Thursday, November 14, 2013

Morass of measurement and metrics

Measure what is measurable, and make measurable what is not so.  
As a previous and (hopefully) future employee in the public sector, this course has provided a basis for understanding and effectively utilizing social media. One question that has occupied my thoughts throughout the semester we discussed in class today - measurement. In my field of practice, public health research, we obsess over measurement - quantitative versus qualitative, degree of validity, sensitivity and specificity - the list goes on and on. For every program dimension or intervention component there is a corresponding measure, oftentimes several. In that vein, it surprised me to learn that government is generally not measuring the impact of social media.

At the same time, there are limited options for capturing the return on investment, especially for the public sector. The dimensions discussed today, such as citizen engagement, are not easily measured and even more difficult to correlate to social media strategies. In behavioral research, it generally requires either surveying, directly observing, or objectively measuring participants' behaviors. To what extent is this an option in the public sector? In addition, we generally collect data on all other potential moderators of behavior in order to rule them out as the cause of behavior change. It seems rather daunting in light of the many influences on individual behavior and concerns of privacy.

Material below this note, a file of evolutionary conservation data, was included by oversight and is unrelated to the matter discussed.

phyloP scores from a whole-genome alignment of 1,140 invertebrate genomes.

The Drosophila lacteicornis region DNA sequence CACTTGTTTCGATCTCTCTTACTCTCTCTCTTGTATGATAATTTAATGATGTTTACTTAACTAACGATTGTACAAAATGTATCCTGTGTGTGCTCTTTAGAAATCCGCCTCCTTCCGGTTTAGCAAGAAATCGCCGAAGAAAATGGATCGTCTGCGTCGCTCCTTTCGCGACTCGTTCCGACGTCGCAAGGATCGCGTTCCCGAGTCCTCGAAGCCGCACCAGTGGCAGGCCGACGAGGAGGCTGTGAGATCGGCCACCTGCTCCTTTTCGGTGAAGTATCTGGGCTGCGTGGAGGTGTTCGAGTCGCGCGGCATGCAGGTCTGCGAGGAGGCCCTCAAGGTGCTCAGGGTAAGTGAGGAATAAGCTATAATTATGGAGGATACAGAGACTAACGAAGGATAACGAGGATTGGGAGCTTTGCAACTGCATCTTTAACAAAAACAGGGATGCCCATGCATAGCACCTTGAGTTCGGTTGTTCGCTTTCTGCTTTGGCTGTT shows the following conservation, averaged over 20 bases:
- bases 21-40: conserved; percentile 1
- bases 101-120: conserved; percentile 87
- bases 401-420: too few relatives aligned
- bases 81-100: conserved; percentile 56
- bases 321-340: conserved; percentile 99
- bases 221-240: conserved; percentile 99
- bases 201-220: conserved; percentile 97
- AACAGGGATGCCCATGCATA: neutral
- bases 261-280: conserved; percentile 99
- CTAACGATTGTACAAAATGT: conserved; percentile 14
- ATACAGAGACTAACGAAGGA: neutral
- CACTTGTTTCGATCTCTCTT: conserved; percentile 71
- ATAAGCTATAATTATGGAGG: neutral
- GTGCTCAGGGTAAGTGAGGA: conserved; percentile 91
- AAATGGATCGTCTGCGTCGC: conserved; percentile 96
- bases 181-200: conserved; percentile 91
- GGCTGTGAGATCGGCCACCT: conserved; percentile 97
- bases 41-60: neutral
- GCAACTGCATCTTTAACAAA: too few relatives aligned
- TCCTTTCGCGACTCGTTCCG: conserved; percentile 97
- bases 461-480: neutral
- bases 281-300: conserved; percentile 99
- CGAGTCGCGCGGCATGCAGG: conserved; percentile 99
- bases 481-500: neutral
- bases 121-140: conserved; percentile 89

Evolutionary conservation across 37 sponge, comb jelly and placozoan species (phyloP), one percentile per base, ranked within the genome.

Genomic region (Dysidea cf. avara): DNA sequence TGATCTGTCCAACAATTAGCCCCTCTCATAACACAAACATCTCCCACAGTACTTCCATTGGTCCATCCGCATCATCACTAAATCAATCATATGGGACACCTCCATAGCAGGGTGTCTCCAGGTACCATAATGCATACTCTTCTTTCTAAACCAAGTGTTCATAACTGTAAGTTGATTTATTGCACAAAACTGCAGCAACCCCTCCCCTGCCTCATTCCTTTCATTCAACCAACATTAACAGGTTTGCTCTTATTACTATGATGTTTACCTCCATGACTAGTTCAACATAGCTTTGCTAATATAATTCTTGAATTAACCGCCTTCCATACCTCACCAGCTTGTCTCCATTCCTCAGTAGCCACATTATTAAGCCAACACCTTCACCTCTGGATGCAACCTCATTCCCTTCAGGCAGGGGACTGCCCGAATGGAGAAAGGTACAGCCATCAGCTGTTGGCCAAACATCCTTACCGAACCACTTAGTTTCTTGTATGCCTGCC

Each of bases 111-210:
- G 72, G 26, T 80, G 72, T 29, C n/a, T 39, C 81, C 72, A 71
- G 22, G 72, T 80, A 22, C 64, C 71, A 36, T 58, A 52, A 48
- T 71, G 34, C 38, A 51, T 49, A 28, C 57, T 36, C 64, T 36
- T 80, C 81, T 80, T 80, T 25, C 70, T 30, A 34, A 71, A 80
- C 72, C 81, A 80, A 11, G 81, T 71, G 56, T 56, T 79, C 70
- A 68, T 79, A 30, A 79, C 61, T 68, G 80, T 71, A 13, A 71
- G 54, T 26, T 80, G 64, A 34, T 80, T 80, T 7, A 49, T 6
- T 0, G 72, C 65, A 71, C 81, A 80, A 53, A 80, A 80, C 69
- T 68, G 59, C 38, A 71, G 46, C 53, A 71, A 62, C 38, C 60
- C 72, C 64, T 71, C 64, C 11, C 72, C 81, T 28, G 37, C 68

Luckily, these issues have not kept many federal, state and local agencies from establishing a presence on social media platforms, which suggests their leadership is more forward thinking about the potential benefits despite a dearth of data. Such is the nature of technological innovation in this day and age which finds policy and research playing catchup. At any rate, it is likely just a matter of time until market forces and academic research respond to the need for social media analytics in the public sector.

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